Should There Be an App for That?
Getting into your customers’ pockets is no easy task.
With the tablet wars heating up and smartphone sales skyrocketing, at some point, the thought is bound to cross your mind: Is it time to create an app?
The lure of being with your customers everywhere they go and being readily accessible with the tap of a finger is certainly hard to resist. And with over 350,000 iOS apps in Apple's App Store and over 200,0000 apps in Google's Android Market, it’s clear that many companies have eagerly climbed aboard the app development bandwagon.
Thanks to a proliferation of DIY app templates, the barriers to entry in the app marketplace are not as steep as they once were.
But you can't simply judge the merits of creating an app as you would would any other marketing tactic. Instead, you should look at your potential app as a product in and of itself.
You wouldn't put time and money into developing a product without a reasonable amount of confidence that a market exists for it. Same goes for an app. You can build it. You can get it into the app store. But if it's not something people want, your efforts will be for naught.
Your app must meet these eight basic criteria, or else it's not worth the investment:
1. It must be designed around business growth objectives.
To justify the necessary investment, your app must be aimed at promoting the growth of your business, whether it does so by making it easier for your customers to buy from you or keeping your brand at the forefront of their awareness.
Sure, plenty of big names have created vanity apps that don’t serve a business growth function, but that’s not a luxury the average company can afford. For example, Mercedes offers an iPad game called SLS AMG HD that allows users to put their driving skills to the test through a series of tunnel challenges.
Sure, it’s a slick-looking gimmick. But is it actually doing anything to improve the company’s bottom line? Does anyone who is inclined to buy a Mercedes really need an iPad racing game to tip them over the edge?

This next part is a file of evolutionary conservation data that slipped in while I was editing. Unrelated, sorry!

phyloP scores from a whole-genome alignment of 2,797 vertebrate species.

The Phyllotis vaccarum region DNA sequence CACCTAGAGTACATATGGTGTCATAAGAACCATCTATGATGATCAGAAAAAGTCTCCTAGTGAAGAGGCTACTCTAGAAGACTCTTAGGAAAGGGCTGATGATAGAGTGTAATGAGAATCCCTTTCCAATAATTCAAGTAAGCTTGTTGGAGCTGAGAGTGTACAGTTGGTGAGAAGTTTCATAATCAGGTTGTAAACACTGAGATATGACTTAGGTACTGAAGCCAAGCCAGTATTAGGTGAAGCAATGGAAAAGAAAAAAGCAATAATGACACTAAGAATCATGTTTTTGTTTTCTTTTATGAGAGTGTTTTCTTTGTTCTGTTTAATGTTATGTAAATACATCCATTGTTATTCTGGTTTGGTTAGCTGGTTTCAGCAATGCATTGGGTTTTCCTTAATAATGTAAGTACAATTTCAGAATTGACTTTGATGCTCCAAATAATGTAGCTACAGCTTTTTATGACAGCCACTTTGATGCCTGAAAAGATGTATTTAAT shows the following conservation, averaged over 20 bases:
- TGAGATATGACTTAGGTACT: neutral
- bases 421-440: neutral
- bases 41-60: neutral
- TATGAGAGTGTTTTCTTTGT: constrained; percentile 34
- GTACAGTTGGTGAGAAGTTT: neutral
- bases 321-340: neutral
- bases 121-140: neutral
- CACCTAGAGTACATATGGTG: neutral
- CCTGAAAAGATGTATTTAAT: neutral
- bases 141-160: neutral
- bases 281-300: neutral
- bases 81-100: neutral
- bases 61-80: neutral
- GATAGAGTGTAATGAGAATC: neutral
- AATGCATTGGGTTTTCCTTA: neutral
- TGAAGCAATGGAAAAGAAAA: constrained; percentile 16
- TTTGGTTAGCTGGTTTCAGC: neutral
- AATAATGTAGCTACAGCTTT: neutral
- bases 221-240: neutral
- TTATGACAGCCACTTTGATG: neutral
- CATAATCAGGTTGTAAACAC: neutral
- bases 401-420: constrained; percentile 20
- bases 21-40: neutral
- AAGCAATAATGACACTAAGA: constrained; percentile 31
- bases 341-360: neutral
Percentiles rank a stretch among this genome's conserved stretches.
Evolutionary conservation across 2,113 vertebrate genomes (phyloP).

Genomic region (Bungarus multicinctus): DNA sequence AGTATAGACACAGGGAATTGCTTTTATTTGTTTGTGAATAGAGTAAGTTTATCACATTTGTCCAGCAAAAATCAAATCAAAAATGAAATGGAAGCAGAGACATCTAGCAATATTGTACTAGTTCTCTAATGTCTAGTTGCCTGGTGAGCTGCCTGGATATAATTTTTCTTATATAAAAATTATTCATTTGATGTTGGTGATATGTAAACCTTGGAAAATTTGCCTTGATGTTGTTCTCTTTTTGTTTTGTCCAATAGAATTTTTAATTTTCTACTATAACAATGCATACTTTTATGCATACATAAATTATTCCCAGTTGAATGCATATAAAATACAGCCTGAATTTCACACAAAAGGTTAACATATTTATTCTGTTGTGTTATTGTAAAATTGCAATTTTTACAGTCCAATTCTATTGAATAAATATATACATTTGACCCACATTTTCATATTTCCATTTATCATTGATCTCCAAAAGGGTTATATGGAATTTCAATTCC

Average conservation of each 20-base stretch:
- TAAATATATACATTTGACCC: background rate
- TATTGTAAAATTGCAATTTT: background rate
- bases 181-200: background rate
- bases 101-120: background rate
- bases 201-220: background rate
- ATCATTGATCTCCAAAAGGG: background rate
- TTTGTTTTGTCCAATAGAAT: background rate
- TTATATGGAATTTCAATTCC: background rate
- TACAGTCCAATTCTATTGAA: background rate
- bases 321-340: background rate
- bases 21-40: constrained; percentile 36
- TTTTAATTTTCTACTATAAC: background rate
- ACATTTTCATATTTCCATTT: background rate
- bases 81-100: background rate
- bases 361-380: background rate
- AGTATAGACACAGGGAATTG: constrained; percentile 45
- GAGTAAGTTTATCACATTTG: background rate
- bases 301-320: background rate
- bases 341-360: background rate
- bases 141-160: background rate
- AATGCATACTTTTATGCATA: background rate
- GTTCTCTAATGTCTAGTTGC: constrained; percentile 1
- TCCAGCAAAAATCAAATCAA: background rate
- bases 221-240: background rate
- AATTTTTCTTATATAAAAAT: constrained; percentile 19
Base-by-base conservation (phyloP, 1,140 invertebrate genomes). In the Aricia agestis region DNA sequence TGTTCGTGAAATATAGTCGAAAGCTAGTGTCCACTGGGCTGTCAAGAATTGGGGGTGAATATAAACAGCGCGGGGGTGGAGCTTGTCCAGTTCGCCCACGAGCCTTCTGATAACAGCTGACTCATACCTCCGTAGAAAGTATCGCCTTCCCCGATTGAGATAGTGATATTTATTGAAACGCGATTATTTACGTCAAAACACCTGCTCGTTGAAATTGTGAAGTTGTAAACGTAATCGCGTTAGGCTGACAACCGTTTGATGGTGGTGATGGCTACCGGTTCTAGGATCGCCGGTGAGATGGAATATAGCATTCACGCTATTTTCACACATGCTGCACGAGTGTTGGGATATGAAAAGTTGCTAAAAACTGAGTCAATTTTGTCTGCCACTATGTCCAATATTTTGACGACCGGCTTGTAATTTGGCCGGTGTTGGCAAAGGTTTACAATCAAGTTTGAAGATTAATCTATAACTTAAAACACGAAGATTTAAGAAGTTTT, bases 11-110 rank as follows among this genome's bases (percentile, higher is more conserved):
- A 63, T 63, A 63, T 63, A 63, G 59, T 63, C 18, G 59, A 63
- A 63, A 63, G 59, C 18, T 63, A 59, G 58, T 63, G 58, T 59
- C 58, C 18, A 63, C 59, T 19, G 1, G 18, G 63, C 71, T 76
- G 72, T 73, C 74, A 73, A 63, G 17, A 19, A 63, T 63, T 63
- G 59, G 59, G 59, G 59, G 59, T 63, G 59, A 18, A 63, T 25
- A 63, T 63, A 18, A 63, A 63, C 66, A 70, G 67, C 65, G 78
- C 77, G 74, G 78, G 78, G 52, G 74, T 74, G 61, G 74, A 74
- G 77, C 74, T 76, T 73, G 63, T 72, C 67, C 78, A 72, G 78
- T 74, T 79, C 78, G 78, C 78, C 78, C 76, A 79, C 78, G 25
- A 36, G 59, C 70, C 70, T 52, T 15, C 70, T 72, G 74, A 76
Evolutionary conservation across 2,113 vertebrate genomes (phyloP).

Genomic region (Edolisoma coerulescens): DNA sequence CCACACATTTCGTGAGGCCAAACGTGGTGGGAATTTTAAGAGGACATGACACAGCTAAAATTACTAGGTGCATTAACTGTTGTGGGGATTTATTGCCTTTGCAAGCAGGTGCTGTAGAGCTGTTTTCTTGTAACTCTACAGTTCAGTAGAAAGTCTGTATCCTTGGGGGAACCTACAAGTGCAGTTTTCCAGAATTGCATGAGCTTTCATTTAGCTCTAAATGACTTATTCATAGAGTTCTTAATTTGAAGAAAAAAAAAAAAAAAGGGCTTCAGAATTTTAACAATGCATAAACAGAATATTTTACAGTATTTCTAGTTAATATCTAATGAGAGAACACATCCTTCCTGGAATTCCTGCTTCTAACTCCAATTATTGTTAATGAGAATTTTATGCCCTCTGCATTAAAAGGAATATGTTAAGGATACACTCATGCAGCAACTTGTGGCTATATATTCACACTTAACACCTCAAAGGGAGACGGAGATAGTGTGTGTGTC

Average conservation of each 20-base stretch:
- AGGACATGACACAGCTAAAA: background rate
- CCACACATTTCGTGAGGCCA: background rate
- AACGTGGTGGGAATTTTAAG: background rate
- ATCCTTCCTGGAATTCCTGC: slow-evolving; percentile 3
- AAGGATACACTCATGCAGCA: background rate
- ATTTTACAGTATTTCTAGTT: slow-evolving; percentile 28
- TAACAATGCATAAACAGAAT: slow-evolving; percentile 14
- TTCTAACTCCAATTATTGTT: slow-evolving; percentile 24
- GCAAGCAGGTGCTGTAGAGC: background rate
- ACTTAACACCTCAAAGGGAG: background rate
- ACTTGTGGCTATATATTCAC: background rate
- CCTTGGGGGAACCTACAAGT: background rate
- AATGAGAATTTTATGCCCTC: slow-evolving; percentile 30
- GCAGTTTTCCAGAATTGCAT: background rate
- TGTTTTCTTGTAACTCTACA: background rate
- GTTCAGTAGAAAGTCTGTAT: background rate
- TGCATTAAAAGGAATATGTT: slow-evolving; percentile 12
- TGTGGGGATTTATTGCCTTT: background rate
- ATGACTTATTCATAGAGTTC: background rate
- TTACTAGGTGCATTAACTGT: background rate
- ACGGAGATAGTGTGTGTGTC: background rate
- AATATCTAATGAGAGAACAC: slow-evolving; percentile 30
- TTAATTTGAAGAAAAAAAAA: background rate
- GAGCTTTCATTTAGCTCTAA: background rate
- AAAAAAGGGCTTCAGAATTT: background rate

An app in and of itself is not a marketing campaign. If your goal is to boost the visibility of your brand, creating an app is a very indirect and costly means to reach your desired end.
Remember that you'll be competing with hundreds of thousands of other apps to be discovered by smartphone users. Your chances of creating something so new, so different and so out-of-the box that it will go viral and jump to the top of the download charts are slim to none.
What's more, even the number of downloads your app gets is no guarantee of ongoing exposure to your customers. According to a recent study
, as many as twenty-six percent of apps are opened only once after download.
With odds like that, if your sole purpose is elevating the visibility of your brand, there are no shortage of other tactics – from SEO to pay-per-click advertising to social media-based PR campaigns – that will likely deliver a better ROI.
2. Its utility must be customer-driven.
No matter what, your app development process shouldn't be an exercise in ego-stroking. Forget what you think is cool or cutting-edge and look at your app through your customers' eyes.
For your app to be successful, it needs to offer something people want, whether that's in the form of utility, convenience, content or all of the above.
For the most part, your customers use their mobile devices for one of two purposes: productivity or entertainment.
If you want to create an app that entertains, be prepared to bring the big guns because you're competing in a space with the heavy-hitters, from Facebook, Twitter and YouTube to a slew of professional game developers.
The productivity space is easier to enter, but conquering it is still no easy feat. A useful productivity-oriented app must make it easy for your customers to accomplish the types of tasks they commonly perform while on-the-go.
If your app is content-driven, it needs to be encyclopedia-worthy to warrant a spot on the reference shelf of your customer’s mobile device. It must be comprehensive and updated frequently, and its interface must be ultra-searchable and scannable.
Whole Foods offers a great content-based app. Users can search its extensive library of recipes by keyword, input ingredients they have on-hand to get suggestions and create shopping lists on-the-fly. Search results are even classified by dietary preference, such as gluten-free or low-fat.
This type of utility aligns squarely with Whole Foods’ target market. Undoubtedly, their app is the go-to resource for many health-conscious, time-strapped working parents who leave the office with no idea of what they’re going to make for dinner when they get home.
3. It must offer an optimal balance of usefulness and simplicity.